News UK is set to launch a range of new Sun+ smartphone and tablet apps in the New Year after the company announced they have passed the 100,000 subscribers mark.
The Sun started charging for access in August and now more than 117,000 people are said to be subscribing to the service. Some 102,000 of those are accessing the paper either online, on smartphone or by tablet while the remaining 15,000 subscribers use special codes published in the print edition.
According to News UK, it has only taken four months for Sun+ to pass the 100,000 mark compared with a year for The Times when it went behind a paywall..
Sun editor David Dinsmore said: “This is day two for Sun+. It is the first big milestone after day one which has launch. It paints a different picture of the market place.
"I came into the job in June and looked at how things fundamentally chanced over four years. A few years two of readers had a smart phone. Now seventy percent of our readers own a smartphone.”
According to Dinsmore, four years ago the Sun had a print edition Monday to Saturday with a website on the side.
“Now we have print, video, tablet, social media over seven days. We have nine platforms and we are fully paid for across all of them. The challenge is how to put content in all of those channels because it is consumed in a slightly different way.”
He add: “The one-fact story is no more. In the past we would have to put out a spoof first edition and change it for the second with a big exclusive. Now that has changed. Until now, all our customers had a very casual relationship with us. Now we have 117,000 who we have a far more intimate relationship. We are only at the start of that relationship and it will require more work.”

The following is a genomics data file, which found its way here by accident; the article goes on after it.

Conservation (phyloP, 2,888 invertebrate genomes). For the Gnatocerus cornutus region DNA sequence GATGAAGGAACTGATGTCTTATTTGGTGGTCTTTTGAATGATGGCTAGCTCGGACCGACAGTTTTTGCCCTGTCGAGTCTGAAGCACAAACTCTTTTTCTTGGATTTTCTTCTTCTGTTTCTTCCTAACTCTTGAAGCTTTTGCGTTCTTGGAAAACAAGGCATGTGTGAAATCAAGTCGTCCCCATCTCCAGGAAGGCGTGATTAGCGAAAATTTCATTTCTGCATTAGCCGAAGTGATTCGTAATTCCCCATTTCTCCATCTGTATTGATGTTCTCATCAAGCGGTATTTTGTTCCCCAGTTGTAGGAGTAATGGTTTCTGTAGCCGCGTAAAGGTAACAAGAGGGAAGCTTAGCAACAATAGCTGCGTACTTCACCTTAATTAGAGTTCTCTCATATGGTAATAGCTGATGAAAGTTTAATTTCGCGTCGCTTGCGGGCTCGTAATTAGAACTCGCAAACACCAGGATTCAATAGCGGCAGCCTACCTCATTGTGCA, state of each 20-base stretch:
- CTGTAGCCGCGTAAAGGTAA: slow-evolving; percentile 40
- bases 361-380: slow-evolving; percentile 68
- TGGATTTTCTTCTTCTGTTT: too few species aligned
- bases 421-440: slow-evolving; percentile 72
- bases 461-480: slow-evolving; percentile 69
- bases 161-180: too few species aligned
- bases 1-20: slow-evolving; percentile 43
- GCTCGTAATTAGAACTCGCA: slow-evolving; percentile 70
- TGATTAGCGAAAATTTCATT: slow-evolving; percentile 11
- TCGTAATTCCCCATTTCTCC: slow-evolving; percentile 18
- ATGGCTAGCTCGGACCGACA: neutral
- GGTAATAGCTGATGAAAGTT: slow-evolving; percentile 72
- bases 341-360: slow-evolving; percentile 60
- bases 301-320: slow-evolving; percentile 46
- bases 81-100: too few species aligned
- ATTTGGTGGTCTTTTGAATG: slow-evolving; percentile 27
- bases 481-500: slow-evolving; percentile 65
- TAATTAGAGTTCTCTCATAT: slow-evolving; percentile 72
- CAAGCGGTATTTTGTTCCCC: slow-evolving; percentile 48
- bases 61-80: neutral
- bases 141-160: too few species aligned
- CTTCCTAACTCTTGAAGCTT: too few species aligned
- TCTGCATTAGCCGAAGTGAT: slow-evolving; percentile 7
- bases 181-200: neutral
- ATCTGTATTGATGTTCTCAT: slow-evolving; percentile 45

As part of that change, the editorial department in The Sun will be restructured, with the recruitment of additional staff along with the move to the new office in London Bridge.
According to Dinsmore there is one significant advantage of placing all of their content behind a paywall.
“Luckily we are not in the god-awful headline world of search engine optimisation. It is all about bringing people in through the front page. We are constantly experimenting and trying news things such as the timing of stories and see what works well.”
In the first instance, Dinsmore does not believe that The Sun will be a 24/7 operation.
“I think we are in an 18/7 world. In reality, our market place is the United Kingdom with its 60 million people. They do sleep for on average six hours a day. We will be running 6am until midnight.”
Dinsmore said the change in the nature of news could be seen with the paper's treatment of its exclusive on Monty Python re-forming.
He said in the past, the paper would have spoofed the first edition, and put the real story in a second edition.
Instead they went live with it at 10pm.
“Monty Python was a one-fact story. There was no added value to it, such as an exclusive story with pictures. We went live with the fact and the BBC followed it up with their classic ‘BBC understands’ line. They wouldn’t credit us with breaking the story.”